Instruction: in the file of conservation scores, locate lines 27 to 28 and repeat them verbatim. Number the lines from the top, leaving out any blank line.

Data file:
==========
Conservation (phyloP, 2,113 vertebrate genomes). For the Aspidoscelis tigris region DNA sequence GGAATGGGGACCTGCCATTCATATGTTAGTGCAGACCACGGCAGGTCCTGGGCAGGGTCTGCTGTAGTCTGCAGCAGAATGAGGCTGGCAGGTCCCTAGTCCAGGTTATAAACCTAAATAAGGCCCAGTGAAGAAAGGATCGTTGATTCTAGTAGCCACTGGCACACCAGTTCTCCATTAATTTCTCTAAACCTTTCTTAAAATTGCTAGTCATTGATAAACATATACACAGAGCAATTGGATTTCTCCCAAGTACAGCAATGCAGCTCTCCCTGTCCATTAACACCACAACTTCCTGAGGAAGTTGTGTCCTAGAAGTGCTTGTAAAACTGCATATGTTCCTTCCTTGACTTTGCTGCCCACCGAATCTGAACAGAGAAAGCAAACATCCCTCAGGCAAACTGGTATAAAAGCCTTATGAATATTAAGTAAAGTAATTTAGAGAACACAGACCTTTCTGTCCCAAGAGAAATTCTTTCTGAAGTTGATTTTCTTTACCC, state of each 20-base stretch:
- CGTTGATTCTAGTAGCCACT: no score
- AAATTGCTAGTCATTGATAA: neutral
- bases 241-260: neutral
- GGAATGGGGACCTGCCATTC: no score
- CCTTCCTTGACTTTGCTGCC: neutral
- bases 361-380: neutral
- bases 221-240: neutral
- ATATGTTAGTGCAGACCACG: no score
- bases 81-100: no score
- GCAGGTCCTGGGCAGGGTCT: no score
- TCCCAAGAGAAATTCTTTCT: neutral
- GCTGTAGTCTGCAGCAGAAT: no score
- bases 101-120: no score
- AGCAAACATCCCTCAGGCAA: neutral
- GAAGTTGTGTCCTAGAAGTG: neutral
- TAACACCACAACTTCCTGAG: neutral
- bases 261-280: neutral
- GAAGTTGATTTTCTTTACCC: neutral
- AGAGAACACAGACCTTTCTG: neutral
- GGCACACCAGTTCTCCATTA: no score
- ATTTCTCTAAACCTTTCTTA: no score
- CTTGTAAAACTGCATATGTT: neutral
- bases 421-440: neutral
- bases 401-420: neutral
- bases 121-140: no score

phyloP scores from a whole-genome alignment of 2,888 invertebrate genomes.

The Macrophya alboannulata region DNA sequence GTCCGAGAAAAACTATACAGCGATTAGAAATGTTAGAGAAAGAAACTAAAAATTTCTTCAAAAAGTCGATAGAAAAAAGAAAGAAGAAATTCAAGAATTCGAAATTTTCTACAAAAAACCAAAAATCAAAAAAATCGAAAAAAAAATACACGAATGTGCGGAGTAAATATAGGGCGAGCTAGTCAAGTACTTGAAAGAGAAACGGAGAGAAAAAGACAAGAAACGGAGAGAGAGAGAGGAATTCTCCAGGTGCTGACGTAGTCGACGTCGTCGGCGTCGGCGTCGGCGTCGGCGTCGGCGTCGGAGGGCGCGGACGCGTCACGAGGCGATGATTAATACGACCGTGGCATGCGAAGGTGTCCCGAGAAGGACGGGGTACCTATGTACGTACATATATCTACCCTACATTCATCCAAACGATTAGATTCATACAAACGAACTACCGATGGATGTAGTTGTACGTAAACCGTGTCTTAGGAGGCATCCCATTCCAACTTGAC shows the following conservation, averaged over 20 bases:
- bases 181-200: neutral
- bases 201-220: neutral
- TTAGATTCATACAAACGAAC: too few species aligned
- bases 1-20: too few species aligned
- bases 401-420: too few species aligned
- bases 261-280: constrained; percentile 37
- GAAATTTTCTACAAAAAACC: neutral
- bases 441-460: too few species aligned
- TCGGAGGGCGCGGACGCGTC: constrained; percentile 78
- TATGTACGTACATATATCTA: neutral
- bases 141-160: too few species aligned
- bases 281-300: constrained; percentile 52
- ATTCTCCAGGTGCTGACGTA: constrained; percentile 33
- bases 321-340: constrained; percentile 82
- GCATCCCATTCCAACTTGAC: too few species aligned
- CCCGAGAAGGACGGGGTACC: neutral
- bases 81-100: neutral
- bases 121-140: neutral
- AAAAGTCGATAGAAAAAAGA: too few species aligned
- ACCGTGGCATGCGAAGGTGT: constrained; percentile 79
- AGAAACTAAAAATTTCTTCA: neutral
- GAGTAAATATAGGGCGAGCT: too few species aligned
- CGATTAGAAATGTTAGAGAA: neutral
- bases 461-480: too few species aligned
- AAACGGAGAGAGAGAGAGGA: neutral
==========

phyloP scores from a whole-genome alignment of 2,888 invertebrate genomes.

The Macrophya alboannulata region DNA sequence GTCCGAGAAAAACTATACAGCGATTAGAAATGTTAGAGAAAGAAACTAAAAATTTCTTCAAAAAGTCGATAGAAAAAAGAAAGAAGAAATTCAAGAATTCGAAATTTTCTACAAAAAACCAAAAATCAAAAAAATCGAAAAAAAAATACACGAATGTGCGGAGTAAATATAGGGCGAGCTAGTCAAGTACTTGAAAGAGAAACGGAGAGAAAAAGACAAGAAACGGAGAGAGAGAGAGGAATTCTCCAGGTGCTGACGTAGTCGACGTCGTCGGCGTCGGCGTCGGCGTCGGCGTCGGCGTCGGAGGGCGCGGACGCGTCACGAGGCGATGATTAATACGACCGTGGCATGCGAAGGTGTCCCGAGAAGGACGGGGTACCTATGTACGTACATATATCTACCCTACATTCATCCAAACGATTAGATTCATACAAACGAACTACCGATGGATGTAGTTGTACGTAAACCGTGTCTTAGGAGGCATCCCATTCCAACTTGAC shows the following conservation, averaged over 20 bases: